Written by Amanda Kemp
Have you ever ridden a bicycle for two people? Or maybe been out on the water in a two person kayak? How about sitting on a seesaw with another person? All of these things could be operated by one person (if they’re strong enough), but it is much easier when both people work together. In the world of foster care, a lot of times we single out a person (birth parent, foster child, foster parent, relative, etc.) and think that individual needs to participate in a particular service in order to address an identified issue on their own. This might be mental or behavioral health services for an adult or for a child to address behaviors and to teach proper decision making skills. It might be that a caregiver should attend parenting classes or trauma informed training to gain a better understanding of parenting children with a traumatic background. It could also be that a caregiver needs to attend a training to learn skin and hair care for a child in their care who is a different race from the caregiver. Regardless of what an individual might be struggling with, a single service or training is a good start but it is not going to magically fix the issue. It is only one component of many that needs to be implemented in order for that individual to succeed.
Rather than focusing on the individual, focusing on the overall family unit is far more successful. This includes providing services to families giving them the knowledge and training to “enhance their capacity to care for and protect their children,” as well as focusing on the child’s needs and safety within the family unit (https://www.childwelfare.gov/topics/famcentered/).
Family centered practice focuses on the safety and wellbeing of all family members, strengthening the family’s ability to function based on finding solutions, keeping the family included in decisions and setting goals throughout the process, developing a relationship between caregivers and service providers, tailoring the service and approach to the needs of each family, and assisting the family to build a support system with resources and services. https://www.childwelfare.gov/topics/famcentered/ is a great resource in identifying different ways to implement family centered practice. Some services that may be utilized throughout the family centered practice include in-home services, referrals to assist with finding and interviewing for a job or building a resume, assistance with locating housing, family therapy, and most importantly direct observation and recommendations from professionals- this could be during an assessment (i.e. Clinic for Child Study), during parenting time, or during home visits or in-home services.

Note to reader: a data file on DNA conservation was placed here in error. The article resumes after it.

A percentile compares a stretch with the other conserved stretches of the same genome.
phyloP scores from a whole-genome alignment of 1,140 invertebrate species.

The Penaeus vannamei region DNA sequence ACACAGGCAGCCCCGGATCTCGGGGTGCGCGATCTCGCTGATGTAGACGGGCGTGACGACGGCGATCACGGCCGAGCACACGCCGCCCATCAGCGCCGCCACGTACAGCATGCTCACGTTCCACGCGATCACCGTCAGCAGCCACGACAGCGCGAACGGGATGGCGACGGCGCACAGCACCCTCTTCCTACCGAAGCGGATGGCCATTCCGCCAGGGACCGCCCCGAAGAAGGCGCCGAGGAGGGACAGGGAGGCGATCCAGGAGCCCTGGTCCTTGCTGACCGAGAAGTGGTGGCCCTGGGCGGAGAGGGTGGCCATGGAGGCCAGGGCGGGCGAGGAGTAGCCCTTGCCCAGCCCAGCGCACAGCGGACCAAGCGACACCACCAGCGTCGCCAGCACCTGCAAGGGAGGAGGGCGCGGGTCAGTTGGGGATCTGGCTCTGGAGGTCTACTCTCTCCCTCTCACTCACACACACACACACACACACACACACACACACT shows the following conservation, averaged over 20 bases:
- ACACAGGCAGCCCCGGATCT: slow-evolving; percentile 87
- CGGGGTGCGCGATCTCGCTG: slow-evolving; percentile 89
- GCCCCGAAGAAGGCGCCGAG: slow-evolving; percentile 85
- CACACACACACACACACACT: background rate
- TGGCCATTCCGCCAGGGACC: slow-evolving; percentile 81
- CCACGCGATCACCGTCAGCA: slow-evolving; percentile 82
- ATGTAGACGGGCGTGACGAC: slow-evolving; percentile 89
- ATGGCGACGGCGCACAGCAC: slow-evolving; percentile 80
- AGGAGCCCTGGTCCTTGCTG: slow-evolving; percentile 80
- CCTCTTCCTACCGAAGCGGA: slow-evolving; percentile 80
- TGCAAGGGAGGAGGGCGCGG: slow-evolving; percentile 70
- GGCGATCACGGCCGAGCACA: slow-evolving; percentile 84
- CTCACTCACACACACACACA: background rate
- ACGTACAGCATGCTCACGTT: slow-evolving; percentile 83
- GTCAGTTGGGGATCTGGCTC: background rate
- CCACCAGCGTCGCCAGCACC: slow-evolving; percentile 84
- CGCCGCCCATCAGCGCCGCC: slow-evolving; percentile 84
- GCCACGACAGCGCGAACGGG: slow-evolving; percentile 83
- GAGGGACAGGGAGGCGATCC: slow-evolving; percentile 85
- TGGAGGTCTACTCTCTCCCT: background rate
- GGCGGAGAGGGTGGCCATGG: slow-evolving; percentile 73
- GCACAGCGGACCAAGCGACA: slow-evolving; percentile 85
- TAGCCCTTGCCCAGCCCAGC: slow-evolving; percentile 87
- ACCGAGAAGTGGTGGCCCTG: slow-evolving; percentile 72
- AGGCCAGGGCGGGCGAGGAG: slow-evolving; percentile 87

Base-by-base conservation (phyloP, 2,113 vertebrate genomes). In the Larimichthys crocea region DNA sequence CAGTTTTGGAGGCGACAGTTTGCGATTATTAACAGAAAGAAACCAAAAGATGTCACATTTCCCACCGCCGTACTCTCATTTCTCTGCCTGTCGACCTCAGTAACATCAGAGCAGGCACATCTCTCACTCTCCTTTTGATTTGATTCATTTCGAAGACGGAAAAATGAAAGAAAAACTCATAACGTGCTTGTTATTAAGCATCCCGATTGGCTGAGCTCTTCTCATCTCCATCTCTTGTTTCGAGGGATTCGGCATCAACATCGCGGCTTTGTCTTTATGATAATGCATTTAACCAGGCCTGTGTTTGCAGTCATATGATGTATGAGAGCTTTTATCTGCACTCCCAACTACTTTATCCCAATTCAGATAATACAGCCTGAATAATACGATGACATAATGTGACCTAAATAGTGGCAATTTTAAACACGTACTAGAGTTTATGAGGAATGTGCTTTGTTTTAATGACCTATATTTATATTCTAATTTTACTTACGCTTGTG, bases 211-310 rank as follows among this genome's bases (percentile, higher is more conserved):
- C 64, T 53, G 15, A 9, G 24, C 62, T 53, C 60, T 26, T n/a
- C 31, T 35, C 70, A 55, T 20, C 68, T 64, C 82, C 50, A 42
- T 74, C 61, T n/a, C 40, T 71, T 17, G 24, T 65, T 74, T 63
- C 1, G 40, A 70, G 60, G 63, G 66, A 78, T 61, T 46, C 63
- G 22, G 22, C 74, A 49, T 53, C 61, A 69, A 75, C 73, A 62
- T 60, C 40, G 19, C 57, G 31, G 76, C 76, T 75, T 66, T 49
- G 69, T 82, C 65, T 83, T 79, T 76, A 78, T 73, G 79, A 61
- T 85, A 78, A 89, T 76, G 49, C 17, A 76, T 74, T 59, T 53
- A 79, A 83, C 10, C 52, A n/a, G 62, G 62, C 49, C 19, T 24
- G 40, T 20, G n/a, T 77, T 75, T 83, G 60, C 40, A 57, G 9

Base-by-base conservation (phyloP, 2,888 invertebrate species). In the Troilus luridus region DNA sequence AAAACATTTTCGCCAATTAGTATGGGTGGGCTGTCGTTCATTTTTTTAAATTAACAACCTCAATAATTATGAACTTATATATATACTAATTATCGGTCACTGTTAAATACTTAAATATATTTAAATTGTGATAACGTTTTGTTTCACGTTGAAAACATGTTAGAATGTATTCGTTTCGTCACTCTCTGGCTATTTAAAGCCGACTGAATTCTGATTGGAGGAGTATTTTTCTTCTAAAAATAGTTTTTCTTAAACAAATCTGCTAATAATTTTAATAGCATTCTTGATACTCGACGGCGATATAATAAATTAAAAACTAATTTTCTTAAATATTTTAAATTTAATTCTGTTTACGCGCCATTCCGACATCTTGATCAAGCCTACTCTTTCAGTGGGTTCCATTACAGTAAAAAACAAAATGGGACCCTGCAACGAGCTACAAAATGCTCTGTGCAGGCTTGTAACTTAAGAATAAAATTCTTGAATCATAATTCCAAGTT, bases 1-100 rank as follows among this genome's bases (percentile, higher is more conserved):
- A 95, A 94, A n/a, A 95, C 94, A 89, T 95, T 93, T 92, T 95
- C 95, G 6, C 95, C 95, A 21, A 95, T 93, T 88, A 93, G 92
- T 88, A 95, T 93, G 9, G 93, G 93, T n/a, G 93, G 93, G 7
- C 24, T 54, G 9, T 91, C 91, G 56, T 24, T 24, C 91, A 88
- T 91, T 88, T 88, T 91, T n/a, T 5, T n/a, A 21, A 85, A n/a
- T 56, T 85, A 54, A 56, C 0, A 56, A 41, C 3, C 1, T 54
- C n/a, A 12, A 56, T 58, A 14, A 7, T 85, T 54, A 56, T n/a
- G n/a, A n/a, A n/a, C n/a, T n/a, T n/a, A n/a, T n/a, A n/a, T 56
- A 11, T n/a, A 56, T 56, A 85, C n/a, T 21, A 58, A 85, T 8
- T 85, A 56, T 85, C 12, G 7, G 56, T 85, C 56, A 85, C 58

According to https://ecpcta.org/family-centered-practice/, this practice helps to build relationships by encouraging parent participation, supporting families in their caregiving role, effective communication, providing information and guidance about child development, collaborates with family to identify strengths and needs, refers families to resources and services, and provides information about parental rights and safeguards about how to advocate for themselves as well as their families. These can include ensuring parents know about their child’s medical appointments which they are allowed to attend, as well as information about their education. Asking the family for their input and including them throughout the process is crucial for family centered practice.
Family centered practice is utilized not only in Michigan but across the country. There are many resources that can be utilized to learn more about this practice and what is offered by checking out the following sites: Iowa- https://nrcfcp.uiowa.edu/ , Kansas- https://www.acf.hhs.gov/cb/report/kansas-intensive-permanency-project-kipp-program-manual , Tennessee- https://www.tn.gov/content/dam/tn/dcs/documents/training/qc/qc-intro-prereq-ppt.pdf
Just like I discussed in the December blog about respite, support is so incredibly important. By choosing not to utilize the support of family, friends, service providers, etc. you are relying solely on yourself to address issues that may arise, setting up yourself and the rest of the family for failure. This is a team effort, so I encourage all of you- you are on that two person bicycle, kayak, or seesaw -not to do this on your own, but work together. Reach out if you need help, and work with your family members to make sure that you are all in a good place to develop trust and grow your family relationships by relying on each other. Your worker and service providers are part of your team and will continue to do what is best for your family in regards to safety and wellbeing. If you have any questions or concerns, please reach out to your worker.